An easy way to help the reader look through your various pages, posts and articles, even easier than categories and category pages, is by using WordPress tags. Tags are part of what is called taxonomy – that’s a big fancy word that means how you classify all different parts of your content. So categories are also part of taxonomy. The main difference between category and tag is you must add a post to a category (otherwise it will become ‘uncategorized’), but you don’t need to add tags.
Let’s say you already have about ten different categories on your blog. You might have one called cooking and another called vacations. Perhaps in both you discuss pomegranates. You don’t really want to start a whole category called pomegranates. Easy way to solve your problem – in both, add a tag called pomegranate!
Think about what you discuss and what is important to your readers. You can go through past posts and add tags now. It might help you organize your thoughts as well for future posts.
How do you add tags to your post?
While you are in Edit mode for a post, there is a box on the right called Tags. (If for some reason it is not there, it could be it was turned off in Screen Options, which is at the top of the Edit page). Here’s how it looks:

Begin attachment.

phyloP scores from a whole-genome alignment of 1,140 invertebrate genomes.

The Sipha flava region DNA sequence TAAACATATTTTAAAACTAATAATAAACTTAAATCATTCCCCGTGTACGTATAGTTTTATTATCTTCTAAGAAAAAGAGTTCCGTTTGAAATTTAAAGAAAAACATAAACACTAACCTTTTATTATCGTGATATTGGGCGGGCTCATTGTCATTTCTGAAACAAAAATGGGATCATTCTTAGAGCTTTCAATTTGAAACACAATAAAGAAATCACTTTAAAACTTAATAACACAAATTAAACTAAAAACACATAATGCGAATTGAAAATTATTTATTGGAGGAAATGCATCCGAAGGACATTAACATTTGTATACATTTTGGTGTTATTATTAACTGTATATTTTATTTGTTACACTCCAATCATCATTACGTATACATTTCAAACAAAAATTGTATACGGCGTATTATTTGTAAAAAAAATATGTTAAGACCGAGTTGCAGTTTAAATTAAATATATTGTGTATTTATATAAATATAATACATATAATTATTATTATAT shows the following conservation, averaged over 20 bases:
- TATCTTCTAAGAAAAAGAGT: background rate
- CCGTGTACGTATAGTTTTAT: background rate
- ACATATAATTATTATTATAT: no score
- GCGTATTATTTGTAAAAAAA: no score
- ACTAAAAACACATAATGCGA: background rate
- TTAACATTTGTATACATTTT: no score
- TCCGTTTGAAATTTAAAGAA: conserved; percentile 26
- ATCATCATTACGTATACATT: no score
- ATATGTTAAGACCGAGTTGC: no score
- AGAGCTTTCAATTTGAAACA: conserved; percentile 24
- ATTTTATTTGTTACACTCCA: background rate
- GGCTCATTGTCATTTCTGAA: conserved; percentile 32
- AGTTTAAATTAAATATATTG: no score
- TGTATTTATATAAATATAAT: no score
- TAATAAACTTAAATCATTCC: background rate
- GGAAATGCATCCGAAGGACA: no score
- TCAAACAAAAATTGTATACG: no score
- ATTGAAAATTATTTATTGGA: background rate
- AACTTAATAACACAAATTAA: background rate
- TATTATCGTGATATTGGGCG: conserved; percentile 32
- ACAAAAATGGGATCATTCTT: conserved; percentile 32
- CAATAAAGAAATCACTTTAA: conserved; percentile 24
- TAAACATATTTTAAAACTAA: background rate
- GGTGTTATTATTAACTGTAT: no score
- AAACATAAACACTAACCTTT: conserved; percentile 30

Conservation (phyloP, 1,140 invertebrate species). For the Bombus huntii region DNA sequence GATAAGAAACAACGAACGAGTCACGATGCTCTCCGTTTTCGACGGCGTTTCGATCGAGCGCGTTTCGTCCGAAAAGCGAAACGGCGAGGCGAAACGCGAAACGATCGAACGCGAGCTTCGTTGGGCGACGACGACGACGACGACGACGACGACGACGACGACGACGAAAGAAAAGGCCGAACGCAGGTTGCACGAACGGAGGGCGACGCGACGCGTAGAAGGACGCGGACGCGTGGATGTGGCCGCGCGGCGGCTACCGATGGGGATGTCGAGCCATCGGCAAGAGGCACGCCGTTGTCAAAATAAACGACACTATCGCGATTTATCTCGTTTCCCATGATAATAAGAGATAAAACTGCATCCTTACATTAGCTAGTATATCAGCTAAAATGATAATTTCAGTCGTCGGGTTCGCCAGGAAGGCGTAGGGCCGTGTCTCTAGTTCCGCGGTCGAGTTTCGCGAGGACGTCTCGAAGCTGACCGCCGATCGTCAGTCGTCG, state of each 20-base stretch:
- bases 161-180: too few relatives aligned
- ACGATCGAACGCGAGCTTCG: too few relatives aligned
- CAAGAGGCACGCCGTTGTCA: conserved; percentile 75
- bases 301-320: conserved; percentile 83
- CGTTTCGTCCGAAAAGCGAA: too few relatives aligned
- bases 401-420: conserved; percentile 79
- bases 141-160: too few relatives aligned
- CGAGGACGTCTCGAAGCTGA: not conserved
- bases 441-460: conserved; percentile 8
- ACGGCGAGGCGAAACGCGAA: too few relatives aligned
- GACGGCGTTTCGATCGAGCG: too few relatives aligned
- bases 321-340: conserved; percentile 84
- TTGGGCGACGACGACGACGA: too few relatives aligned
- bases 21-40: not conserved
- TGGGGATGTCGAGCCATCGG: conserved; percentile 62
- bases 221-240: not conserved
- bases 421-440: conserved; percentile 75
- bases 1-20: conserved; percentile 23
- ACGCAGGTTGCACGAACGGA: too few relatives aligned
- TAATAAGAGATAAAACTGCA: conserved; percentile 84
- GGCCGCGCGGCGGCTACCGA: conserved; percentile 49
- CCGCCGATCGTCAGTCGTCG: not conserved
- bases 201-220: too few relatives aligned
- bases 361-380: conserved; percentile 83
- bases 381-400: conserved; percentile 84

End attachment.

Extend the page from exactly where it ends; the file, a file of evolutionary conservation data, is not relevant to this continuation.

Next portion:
If you want to enter several at once, you can separate the tags with commas, and they will be added without the commas. WordPress will also sometimes prompt you with past tags used in a dropdown when you are adding new tags. To eliminate a tag from a post, click the little x in the circle.
Why use tags?
What is the advantage to your reader? Click on this examples on this blog: tag link for images. What do you see? I talked recently about images, but I didn’t want to create a whole new category. So I created a tag.
Don’t overdo it – you don’t need to tag everything. Think of what would be advantageous to your reader.
How can you present your tags?
Like with category pages, you can have a file in your theme called tag.php and customize it in a similar way to the category pages. If you don’t have tag.php, don’t worry. WordPress will look at your archive.php and use that format.
Another cool thing you can do with clouds is create a Tag cloud. How do you do this? If you look in the back end of your WordPress, you will see a column on the left. One item is Appearance. From Appearance, pick Widgets. In the widget list, there should be one called Tag Cloud. Drag this widget to your sidebar, and it should appear on the side of your blog.
WordPress.com users: it looks like you can do both tags and tag clouds with WordPress.com. For those on Blogger, there seems to be something similar called labels.
On this site I added a tag cloud on the right column (if you are reading this on an iPad or a phone, you may need to scroll all the way down toward the bottom). I am not sure if I will leave it there for long, but at least while this post is fresh and new.
What are you using on your site?
Tag, you are It (as in the game of Tag) – your turn to respond. Do you use tags? Why or why not? Ever try a tag cloud? Have you ever clicked on one – do you find them useful?